Culture secretary Andy Burnham announced last week that he saw no place for product placement on live British TV. But since the practice is permitted in the growing areas of online and video-on-demand, does the ban for live broadcast really matter?Under the Audiovisual Media Services Directive, any video-on-demand programme is allowed to offer product placement opportunities to advertisers and broadcast it online.
VOD and online streaming are no longer niche activities dwarfed by the numbers watching live TV. In fact, 84% of the UK online population is now streaming video – up 13% year on year, according to Comscore. The same figures revealed 99.5 million videos were watched from VOD in January 2009.
The total time spent watching online videos is not yet at the same level as live TV; the average user spends more than eight hours a month watching online videos, reports Comscore. But this figure is up 46% year on year.
Even those people interested in live TV are backing up their viewing with on-demand content. An Ofcom survey of 1,500 people suggests 81% use on-demand services to watch missed TV programming and 89% download content to watch again.
While ITV executive chairman Michael Grade claims that audiences are “savvier than the Government thinks” and bemoans that Burnham cannot see the “realism” added by product placement, perhaps he should be concentrating on integrating it into ITV’s online offer.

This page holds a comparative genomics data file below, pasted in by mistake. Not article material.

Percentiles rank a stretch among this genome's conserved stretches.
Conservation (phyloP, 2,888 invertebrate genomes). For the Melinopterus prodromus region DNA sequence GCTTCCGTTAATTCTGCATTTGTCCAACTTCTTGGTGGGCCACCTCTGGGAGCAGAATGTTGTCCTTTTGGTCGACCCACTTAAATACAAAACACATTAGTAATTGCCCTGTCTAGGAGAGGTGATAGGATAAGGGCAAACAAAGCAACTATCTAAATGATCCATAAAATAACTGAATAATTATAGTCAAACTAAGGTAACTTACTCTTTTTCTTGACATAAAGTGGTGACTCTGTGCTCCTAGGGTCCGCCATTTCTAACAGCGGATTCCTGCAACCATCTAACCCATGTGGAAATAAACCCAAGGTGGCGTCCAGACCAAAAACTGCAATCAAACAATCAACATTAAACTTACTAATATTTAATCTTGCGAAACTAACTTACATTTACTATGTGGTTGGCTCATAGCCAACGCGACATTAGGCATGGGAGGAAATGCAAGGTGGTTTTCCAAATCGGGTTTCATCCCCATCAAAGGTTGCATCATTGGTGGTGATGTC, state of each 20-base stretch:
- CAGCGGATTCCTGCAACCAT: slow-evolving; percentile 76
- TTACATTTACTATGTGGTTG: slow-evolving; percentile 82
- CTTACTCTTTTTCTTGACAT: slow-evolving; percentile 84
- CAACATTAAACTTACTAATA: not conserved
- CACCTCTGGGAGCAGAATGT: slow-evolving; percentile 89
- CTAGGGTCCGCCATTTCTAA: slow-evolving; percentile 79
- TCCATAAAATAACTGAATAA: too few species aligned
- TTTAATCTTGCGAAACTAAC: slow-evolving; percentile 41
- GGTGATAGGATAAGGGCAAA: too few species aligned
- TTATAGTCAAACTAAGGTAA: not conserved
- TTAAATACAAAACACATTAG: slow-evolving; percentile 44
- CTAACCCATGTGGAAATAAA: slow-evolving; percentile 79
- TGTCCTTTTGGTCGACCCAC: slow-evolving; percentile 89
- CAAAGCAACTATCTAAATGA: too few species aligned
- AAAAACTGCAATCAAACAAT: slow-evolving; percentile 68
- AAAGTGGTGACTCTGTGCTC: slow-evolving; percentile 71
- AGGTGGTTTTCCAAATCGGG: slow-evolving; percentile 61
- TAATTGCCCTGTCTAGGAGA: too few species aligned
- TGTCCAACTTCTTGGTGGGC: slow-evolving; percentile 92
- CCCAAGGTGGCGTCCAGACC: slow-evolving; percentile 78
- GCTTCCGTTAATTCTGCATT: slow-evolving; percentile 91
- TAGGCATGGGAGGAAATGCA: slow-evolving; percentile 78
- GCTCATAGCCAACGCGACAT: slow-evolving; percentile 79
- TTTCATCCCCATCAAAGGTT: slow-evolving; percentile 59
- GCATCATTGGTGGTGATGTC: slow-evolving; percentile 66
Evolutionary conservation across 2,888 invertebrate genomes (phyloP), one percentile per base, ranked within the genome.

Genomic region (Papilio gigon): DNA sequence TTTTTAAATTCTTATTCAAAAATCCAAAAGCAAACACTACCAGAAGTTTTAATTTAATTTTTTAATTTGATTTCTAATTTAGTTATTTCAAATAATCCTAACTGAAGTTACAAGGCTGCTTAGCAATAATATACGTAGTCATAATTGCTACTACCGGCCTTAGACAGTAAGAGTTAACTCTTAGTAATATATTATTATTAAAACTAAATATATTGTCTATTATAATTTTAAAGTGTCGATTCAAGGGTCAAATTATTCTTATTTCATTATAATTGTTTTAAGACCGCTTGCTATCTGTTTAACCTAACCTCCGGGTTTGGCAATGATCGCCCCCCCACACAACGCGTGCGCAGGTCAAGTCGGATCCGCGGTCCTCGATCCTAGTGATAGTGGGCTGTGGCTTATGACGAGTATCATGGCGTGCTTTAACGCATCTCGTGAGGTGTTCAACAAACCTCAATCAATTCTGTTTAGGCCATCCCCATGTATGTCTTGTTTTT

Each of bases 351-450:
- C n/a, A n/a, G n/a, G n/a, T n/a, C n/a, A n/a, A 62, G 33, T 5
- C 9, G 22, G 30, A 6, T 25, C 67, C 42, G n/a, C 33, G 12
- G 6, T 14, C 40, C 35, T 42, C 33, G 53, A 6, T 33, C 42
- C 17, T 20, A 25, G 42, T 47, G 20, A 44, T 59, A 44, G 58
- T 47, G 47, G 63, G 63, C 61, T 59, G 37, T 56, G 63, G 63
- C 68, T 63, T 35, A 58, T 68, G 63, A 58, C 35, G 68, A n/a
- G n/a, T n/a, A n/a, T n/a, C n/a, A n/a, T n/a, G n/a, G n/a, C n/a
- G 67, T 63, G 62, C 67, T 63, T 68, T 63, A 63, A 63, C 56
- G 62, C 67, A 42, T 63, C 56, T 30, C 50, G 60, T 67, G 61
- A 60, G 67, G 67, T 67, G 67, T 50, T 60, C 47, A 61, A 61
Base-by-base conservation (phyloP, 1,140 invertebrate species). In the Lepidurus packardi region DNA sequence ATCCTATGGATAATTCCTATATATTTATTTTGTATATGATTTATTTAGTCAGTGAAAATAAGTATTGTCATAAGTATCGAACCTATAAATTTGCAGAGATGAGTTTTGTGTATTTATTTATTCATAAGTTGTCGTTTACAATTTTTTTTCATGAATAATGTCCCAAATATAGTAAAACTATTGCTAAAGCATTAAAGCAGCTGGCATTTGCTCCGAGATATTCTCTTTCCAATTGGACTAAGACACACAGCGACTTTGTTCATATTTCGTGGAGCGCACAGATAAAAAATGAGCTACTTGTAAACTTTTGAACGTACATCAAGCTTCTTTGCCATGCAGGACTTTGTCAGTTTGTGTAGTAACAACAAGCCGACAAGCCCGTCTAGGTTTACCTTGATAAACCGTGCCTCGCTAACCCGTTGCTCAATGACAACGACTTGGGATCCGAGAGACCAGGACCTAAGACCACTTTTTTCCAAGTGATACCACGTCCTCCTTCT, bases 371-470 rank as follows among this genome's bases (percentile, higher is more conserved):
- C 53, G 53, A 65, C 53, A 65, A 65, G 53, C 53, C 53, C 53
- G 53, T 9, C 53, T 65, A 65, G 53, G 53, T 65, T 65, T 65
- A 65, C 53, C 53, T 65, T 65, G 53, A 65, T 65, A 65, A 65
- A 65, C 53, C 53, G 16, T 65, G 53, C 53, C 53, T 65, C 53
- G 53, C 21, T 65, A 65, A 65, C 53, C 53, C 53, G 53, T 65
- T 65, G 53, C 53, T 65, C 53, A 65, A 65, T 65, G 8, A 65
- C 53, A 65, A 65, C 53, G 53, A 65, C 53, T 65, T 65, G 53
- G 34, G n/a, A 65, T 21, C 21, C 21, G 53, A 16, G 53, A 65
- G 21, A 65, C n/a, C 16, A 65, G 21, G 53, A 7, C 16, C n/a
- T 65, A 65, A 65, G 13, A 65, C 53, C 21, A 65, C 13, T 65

The broadcaster recently reported a 9% increase in revenues for its online division. An ITV spokesman says video views on ITV Player rose 600% year on year to 15.7 million in November.
Rather than focusing on the lack of product placement as an ad-funded revenue stream for live TV, broadcasters might do well to further explore the opportunities offered by VOD.
Dan Clays, managing director of BLM Quantum, says/ “Producers should be looking for brands to be involved in scripts and later online. This is a real opportunity for broadcasters and they should be looking to whet their appetites by experimenting with it.”
Paul Gidley, head of video sales at Eyeconomy, agrees: “TV ad revenues are down 25% year on year, but 90% of programmes viewed online are made for TV. Commercial broadcasters have done very little to make use of web technologies and offer brand placements.”
Lizzie Cantor, account director at eType Video, suggests that integrating product placement into VOD may work better than live TV due to the measurable nature of the service. “Layering additional targeting such as audience, website, environment and time of day creates a more powerful proposition for marketers,” she says.
The failure of broadcasters to exploit VOD for product placement may be more to do with the technology’s lack of maturity as a sales tool than anything else, suggests Chris Johnston, director of ad product management at Brightcove, which works for Five, C4, ITV and BSkyB.
“The processes and products to manage these operations tend to be manual and labour intensive,” he warns.
However complex it may be, if VOD product placement can provide companies with new revenue streams in the UK, it is likely to take off quickly. Spend in the US on product placement within VOD has already increased at five times the rate of advertising, according to the Vy Corporation.
Vy Corporation analyst Thomas Martel says: “As long as the logo reaches the right audience profiles, it has the potential to convert its exposure and generate a return on investment.”